Performing in a schoolwide assembly on Tuesday, Southern Heights students displayed some of the skills they've learned in after-school programs that include dancing, flute lessons and video editing instruction.  
Click on the photo
for highlights.


SPUR TV students from the 21st CCLC Southern Heights site visited the KNMJC T-Bird Radio 100.9 FM Studio this fall. This field trip was part of of connecting their studies in TV production in their out-of-school time in elementary school to a college and career track at the New Mexico Junior College.  
Click on the picture above for SPUR TV's Fall Project Portfolio.

21st CCLC

21st CCLC

21st CCLC

One of our community sub-contractors, Mick Cavanaugh, started working with the team at the 21st CCLC Center for the Arts Site.  They broke out the paint and created some mural panels they will complete by the end of the month with an "Energy Complex Theme".



21st CCLC


Arnold Cardon works with Will Rogers fourth-grader Hannah Crawford on how to hold her fingers for a D chord during an after-school session Thursday at the Hobbs Boys and Girls Club.  Thanks to a 21st century learning grant, elementary and middle school students from all over town are getting a chance to branch out into new areas of learning.  Click on the photo for some highlights of the elementary school programs.

21st CCLC
A Strong Mind...

“To be very talented in music and dance, You need a strong mind in math; A strong mind in reading; A strong mind in science. These children all have that within them. We as adults need to nurture that talent.”

- Karen Salb
Joe and Joyce Walker Award Winner 2014 Outstanding Artist of the Year

Our team of over 100 stakeholders, volunteers, staff and subcontractors are now entering our 21st day of programming in our brand new afterschool initiative in Hobbs, New Mexico call the 21st Century Community Learning Centers Program (21st CCLC).

After these initial days of building a foundation of programming, it is those thoughts from one of our community’s private dance school teachers, Karen Salb, that I keep foremost in my mind. The thought behind the mission of all education... the strong mind. More importantly, in order to nurture strong minds, you first must have one.

My parents instilled in my mind growing up about the importance of 21 days and how you never have really attempted anything unless you have formed a habit of doing it. 21 days is commonly recognized as the magic amount of time to form a good or bad habit. My piano teacher, Mrs. Lee, was very adamant about us developing only good habits. One day, she sent home a large cardboard sign with big colorful block letters on it. This sign sat on an easel beside of our family’s upright Baldwin piano. It read “Practice doesn’t make perfect, perfect practice make perfect.” Mrs. Lee did not want us practicing things the wrong way away from her watchful eye. 21 years later, I can still hear my piano teacher reminding me of that lesson that transcended every music lesson.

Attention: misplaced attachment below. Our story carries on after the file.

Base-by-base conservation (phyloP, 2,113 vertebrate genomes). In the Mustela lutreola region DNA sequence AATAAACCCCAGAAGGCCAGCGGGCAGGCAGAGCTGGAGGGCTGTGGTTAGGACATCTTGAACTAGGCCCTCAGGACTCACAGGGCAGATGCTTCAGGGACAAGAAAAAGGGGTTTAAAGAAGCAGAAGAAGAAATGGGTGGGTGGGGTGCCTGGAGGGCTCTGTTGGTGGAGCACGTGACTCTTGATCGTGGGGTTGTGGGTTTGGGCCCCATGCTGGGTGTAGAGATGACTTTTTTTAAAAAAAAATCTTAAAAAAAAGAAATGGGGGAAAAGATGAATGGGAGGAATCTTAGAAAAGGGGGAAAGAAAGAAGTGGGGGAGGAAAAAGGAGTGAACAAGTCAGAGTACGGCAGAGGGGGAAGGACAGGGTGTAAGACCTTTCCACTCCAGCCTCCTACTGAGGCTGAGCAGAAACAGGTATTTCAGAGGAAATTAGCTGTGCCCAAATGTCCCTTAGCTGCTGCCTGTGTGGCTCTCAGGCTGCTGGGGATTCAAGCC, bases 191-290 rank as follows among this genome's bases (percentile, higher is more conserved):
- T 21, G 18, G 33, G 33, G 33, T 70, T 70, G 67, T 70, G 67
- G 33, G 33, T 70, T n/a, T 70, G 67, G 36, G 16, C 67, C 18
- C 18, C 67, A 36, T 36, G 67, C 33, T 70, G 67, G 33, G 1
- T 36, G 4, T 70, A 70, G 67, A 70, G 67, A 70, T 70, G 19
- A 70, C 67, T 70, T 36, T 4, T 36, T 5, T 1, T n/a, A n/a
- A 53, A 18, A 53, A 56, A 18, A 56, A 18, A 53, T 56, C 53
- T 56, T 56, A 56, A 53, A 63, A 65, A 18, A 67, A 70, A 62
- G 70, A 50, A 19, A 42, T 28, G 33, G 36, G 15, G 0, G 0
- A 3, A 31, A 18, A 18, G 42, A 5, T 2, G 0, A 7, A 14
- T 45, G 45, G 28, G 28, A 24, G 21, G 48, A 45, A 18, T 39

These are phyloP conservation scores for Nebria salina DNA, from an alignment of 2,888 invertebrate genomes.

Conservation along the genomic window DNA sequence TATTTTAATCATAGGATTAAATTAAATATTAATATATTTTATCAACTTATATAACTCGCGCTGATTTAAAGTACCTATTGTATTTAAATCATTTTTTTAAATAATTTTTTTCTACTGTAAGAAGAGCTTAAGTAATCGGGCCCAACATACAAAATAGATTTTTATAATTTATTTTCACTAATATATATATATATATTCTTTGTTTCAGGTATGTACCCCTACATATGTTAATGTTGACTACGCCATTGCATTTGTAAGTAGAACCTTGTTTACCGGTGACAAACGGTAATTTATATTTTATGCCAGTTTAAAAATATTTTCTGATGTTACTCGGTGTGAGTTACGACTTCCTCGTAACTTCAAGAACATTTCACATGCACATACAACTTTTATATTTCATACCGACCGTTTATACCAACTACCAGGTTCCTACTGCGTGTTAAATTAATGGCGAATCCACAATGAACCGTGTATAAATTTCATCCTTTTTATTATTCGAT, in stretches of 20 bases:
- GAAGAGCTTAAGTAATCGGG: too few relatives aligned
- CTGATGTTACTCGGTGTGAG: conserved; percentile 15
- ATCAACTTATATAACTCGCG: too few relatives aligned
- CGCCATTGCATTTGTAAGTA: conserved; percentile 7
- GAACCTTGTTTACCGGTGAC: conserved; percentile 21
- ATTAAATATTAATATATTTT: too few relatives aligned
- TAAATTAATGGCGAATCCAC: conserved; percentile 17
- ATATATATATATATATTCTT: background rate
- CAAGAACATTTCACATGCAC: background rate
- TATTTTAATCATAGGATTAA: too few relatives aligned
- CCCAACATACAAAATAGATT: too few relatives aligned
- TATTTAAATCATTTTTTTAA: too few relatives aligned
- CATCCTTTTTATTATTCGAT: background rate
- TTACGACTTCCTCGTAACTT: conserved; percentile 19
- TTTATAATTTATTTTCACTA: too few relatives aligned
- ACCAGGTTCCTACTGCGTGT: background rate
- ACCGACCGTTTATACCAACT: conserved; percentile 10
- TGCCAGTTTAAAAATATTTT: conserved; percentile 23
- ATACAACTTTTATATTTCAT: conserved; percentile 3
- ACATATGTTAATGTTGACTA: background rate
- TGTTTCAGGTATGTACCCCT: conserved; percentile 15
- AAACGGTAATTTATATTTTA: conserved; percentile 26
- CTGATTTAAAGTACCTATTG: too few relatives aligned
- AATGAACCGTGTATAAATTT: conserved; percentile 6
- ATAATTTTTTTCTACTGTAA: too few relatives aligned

In reflection on 21 days into the 21st CCLC program, I know we have a solid team forming and growing stronger by the day. Our team consists of high-quality instructors who are eager to nurture the young minds of students who are staying afterschool to “learn more things” in science and the arts.

This is our mission moment as we celebrate the 21st day of the new program and focus on developing these good habits and strong minds in the students during the afterschool programs and beyond. The 21st Century world is rife with hostility but also unlimited opportunity for those with strong minds.

Congratulations on your 21st Day! 

21st CCLC

Students from Southern Heights Elementary were on stage Saturday at the Center for the Arts during Fiesta De Septembre for a 21st CCLC Family Event.


peter pan
Students from College Lane, Jefferson, Southern Heights and Taylor were on stage Saturday at Tydings Auditorium for a Missoula Children's Theatre performance of Peter and Wendy.  Click on the photo for highlights.

Peter and Wendy
Heizer students ended their school day on Friday with an assembly featuring a mariachi band. The musical ensemble is in town for this weekend's Hispanic Heritage celebration. The festivities continue from 3-5 p.m. Saturday at Center for the Arts, 122 W. Broadway, where Southern Heights folklorico dancers will be featured.

peter pan
College Lane fifth-grader Emily Stuard won the role of Peter Pan following Monday afternoon's auditions for the Missoula Children's Theatre production of Peter and Wendy. Students from College Lane, Jefferson, Southern Heights and Taylor auditioned yesterday and now will spend the next week memorizing lines prior to Saturday's 3 p.m. performance at Tydings Auditorium. Click on the photo for tryout highlights.

Students from Coronado, Edison, Mills and Sanger were featured performers in a space-age and imaginatively-costumed version of Gulliver's Travels on Saturday. Click on the picture for photo highlights.

Hobbs students are staying busy with after-school enrichment activities - including using engineering skills to build roller coasters -  thanks to a 21st-century learning grant that teams schools with community partners. For a look at this week's wide variety of activities at four HMS schools, Expressions Dance Academy, the Hobbs Teen Center and Center for the Arts, click on the photo.

Brevin McCool launches a rocket Monday night at Houston's Middle School's football field. McCool and more than 40 other students built the rockets during the first session of an after-school program financed by a federal grant. Students at all three middle schools and most elementary schools are benefitting from the enhanced learning sessions which feature everything from art and music instruction to robotics and math.

MCT 2016

New Mexico's Youth Art Month continues in Hobbs with MCT's "Gulliver's Travels". Another successful 21st CCLC Family Event.  Click on the picture for the full performance.


 21st CCLC
Source (

 Back when I thought I knew everything, I was in my first years as an art teacher at a private school in Florida.  One night, I decided to drive an hour east to see a night launch on the space coast.  I parked in Titusville across the Intracoastal Waterway from the launch site at Cape Canaveral.  There was a crowd gathering all adjusting their eyes to the darkness as they found a seat on the large rocks and set their gaze in the distance where there were small flashing lights from the launch area.  Even though we could not see that far, there were clearly people from NASA at the top of their fields of study going through their final checklists.  This event would be the first shuttle mission lead by a female commander, Eileen Collins.  Being an historical launch as well as the fact that other launch dates had been scrubbed recently made the anticipation evident.